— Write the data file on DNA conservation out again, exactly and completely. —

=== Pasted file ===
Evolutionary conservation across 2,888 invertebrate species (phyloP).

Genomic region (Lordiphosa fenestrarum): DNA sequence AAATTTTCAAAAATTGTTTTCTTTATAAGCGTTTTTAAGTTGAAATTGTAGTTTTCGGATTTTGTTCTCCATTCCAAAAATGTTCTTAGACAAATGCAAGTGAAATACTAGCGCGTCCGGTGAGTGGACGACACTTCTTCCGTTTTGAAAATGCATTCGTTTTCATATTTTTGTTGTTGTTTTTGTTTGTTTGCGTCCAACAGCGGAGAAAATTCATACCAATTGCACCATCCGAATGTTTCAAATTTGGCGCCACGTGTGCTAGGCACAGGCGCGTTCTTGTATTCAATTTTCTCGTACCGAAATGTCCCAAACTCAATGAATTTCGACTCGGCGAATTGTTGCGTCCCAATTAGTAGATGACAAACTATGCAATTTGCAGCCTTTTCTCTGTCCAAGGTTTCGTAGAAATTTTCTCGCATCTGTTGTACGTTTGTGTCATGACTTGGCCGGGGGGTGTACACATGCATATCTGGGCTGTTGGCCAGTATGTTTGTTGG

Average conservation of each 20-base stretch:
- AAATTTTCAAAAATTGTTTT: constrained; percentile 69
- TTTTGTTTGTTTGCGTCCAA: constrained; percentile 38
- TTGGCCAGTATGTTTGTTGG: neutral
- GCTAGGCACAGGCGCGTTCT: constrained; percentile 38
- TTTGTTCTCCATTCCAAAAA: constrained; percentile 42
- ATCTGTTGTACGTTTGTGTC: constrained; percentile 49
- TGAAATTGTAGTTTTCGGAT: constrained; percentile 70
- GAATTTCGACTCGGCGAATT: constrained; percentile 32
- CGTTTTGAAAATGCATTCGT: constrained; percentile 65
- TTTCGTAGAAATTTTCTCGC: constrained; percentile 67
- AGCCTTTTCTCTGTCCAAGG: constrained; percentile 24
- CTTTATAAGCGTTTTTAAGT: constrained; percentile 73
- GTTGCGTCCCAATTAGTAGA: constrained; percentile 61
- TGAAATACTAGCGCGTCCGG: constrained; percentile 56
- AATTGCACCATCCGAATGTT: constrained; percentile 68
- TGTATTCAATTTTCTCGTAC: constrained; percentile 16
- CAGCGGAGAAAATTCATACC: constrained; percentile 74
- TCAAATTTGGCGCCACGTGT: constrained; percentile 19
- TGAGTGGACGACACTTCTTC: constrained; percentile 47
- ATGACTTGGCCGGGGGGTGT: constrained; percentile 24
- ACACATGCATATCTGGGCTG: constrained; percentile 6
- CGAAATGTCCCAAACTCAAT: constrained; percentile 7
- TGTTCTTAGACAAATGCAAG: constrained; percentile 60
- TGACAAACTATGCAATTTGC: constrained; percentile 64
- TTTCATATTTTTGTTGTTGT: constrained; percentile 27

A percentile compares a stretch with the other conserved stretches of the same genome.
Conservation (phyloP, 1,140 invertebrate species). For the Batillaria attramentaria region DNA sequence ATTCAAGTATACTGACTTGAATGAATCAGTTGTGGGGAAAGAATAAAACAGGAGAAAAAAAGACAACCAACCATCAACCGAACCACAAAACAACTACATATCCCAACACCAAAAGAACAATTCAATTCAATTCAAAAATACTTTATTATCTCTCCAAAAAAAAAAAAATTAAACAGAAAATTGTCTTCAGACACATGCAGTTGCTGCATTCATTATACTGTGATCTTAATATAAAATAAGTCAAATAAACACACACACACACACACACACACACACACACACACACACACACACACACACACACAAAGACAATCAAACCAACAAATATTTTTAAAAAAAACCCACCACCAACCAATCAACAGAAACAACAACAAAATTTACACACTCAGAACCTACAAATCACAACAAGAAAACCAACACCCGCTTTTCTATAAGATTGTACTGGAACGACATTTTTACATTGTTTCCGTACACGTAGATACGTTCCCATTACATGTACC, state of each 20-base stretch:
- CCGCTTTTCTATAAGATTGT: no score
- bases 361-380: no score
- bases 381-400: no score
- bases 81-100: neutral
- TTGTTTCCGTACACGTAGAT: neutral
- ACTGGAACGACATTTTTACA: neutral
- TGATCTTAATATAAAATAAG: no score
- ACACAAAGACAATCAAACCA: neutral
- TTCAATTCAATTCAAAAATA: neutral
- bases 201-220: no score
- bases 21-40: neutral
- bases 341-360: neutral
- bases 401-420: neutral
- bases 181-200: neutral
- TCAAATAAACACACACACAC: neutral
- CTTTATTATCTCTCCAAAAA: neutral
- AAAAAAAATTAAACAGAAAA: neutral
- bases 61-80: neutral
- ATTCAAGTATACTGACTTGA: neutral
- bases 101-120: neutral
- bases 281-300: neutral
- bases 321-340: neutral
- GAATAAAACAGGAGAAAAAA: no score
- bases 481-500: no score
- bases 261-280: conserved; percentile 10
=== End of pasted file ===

Evolutionary conservation across 2,888 invertebrate species (phyloP).

Genomic region (Lordiphosa fenestrarum): DNA sequence AAATTTTCAAAAATTGTTTTCTTTATAAGCGTTTTTAAGTTGAAATTGTAGTTTTCGGATTTTGTTCTCCATTCCAAAAATGTTCTTAGACAAATGCAAGTGAAATACTAGCGCGTCCGGTGAGTGGACGACACTTCTTCCGTTTTGAAAATGCATTCGTTTTCATATTTTTGTTGTTGTTTTTGTTTGTTTGCGTCCAACAGCGGAGAAAATTCATACCAATTGCACCATCCGAATGTTTCAAATTTGGCGCCACGTGTGCTAGGCACAGGCGCGTTCTTGTATTCAATTTTCTCGTACCGAAATGTCCCAAACTCAATGAATTTCGACTCGGCGAATTGTTGCGTCCCAATTAGTAGATGACAAACTATGCAATTTGCAGCCTTTTCTCTGTCCAAGGTTTCGTAGAAATTTTCTCGCATCTGTTGTACGTTTGTGTCATGACTTGGCCGGGGGGTGTACACATGCATATCTGGGCTGTTGGCCAGTATGTTTGTTGG

Average conservation of each 20-base stretch:
- AAATTTTCAAAAATTGTTTT: constrained; percentile 69
- TTTTGTTTGTTTGCGTCCAA: constrained; percentile 38
- TTGGCCAGTATGTTTGTTGG: neutral
- GCTAGGCACAGGCGCGTTCT: constrained; percentile 38
- TTTGTTCTCCATTCCAAAAA: constrained; percentile 42
- ATCTGTTGTACGTTTGTGTC: constrained; percentile 49
- TGAAATTGTAGTTTTCGGAT: constrained; percentile 70
- GAATTTCGACTCGGCGAATT: constrained; percentile 32
- CGTTTTGAAAATGCATTCGT: constrained; percentile 65
- TTTCGTAGAAATTTTCTCGC: constrained; percentile 67
- AGCCTTTTCTCTGTCCAAGG: constrained; percentile 24
- CTTTATAAGCGTTTTTAAGT: constrained; percentile 73
- GTTGCGTCCCAATTAGTAGA: constrained; percentile 61
- TGAAATACTAGCGCGTCCGG: constrained; percentile 56
- AATTGCACCATCCGAATGTT: constrained; percentile 68
- TGTATTCAATTTTCTCGTAC: constrained; percentile 16
- CAGCGGAGAAAATTCATACC: constrained; percentile 74
- TCAAATTTGGCGCCACGTGT: constrained; percentile 19
- TGAGTGGACGACACTTCTTC: constrained; percentile 47
- ATGACTTGGCCGGGGGGTGT: constrained; percentile 24
- ACACATGCATATCTGGGCTG: constrained; percentile 6
- CGAAATGTCCCAAACTCAAT: constrained; percentile 7
- TGTTCTTAGACAAATGCAAG: constrained; percentile 60
- TGACAAACTATGCAATTTGC: constrained; percentile 64
- TTTCATATTTTTGTTGTTGT: constrained; percentile 27

A percentile compares a stretch with the other conserved stretches of the same genome.
Conservation (phyloP, 1,140 invertebrate species). For the Batillaria attramentaria region DNA sequence ATTCAAGTATACTGACTTGAATGAATCAGTTGTGGGGAAAGAATAAAACAGGAGAAAAAAAGACAACCAACCATCAACCGAACCACAAAACAACTACATATCCCAACACCAAAAGAACAATTCAATTCAATTCAAAAATACTTTATTATCTCTCCAAAAAAAAAAAAATTAAACAGAAAATTGTCTTCAGACACATGCAGTTGCTGCATTCATTATACTGTGATCTTAATATAAAATAAGTCAAATAAACACACACACACACACACACACACACACACACACACACACACACACACACACACACAAAGACAATCAAACCAACAAATATTTTTAAAAAAAACCCACCACCAACCAATCAACAGAAACAACAACAAAATTTACACACTCAGAACCTACAAATCACAACAAGAAAACCAACACCCGCTTTTCTATAAGATTGTACTGGAACGACATTTTTACATTGTTTCCGTACACGTAGATACGTTCCCATTACATGTACC, state of each 20-base stretch:
- CCGCTTTTCTATAAGATTGT: no score
- bases 361-380: no score
- bases 381-400: no score
- bases 81-100: neutral
- TTGTTTCCGTACACGTAGAT: neutral
- ACTGGAACGACATTTTTACA: neutral
- TGATCTTAATATAAAATAAG: no score
- ACACAAAGACAATCAAACCA: neutral
- TTCAATTCAATTCAAAAATA: neutral
- bases 201-220: no score
- bases 21-40: neutral
- bases 341-360: neutral
- bases 401-420: neutral
- bases 181-200: neutral
- TCAAATAAACACACACACAC: neutral
- CTTTATTATCTCTCCAAAAA: neutral
- AAAAAAAATTAAACAGAAAA: neutral
- bases 61-80: neutral
- ATTCAAGTATACTGACTTGA: neutral
- bases 101-120: neutral
- bases 281-300: neutral
- bases 321-340: neutral
- GAATAAAACAGGAGAAAAAA: no score
- bases 481-500: no score
- bases 261-280: conserved; percentile 10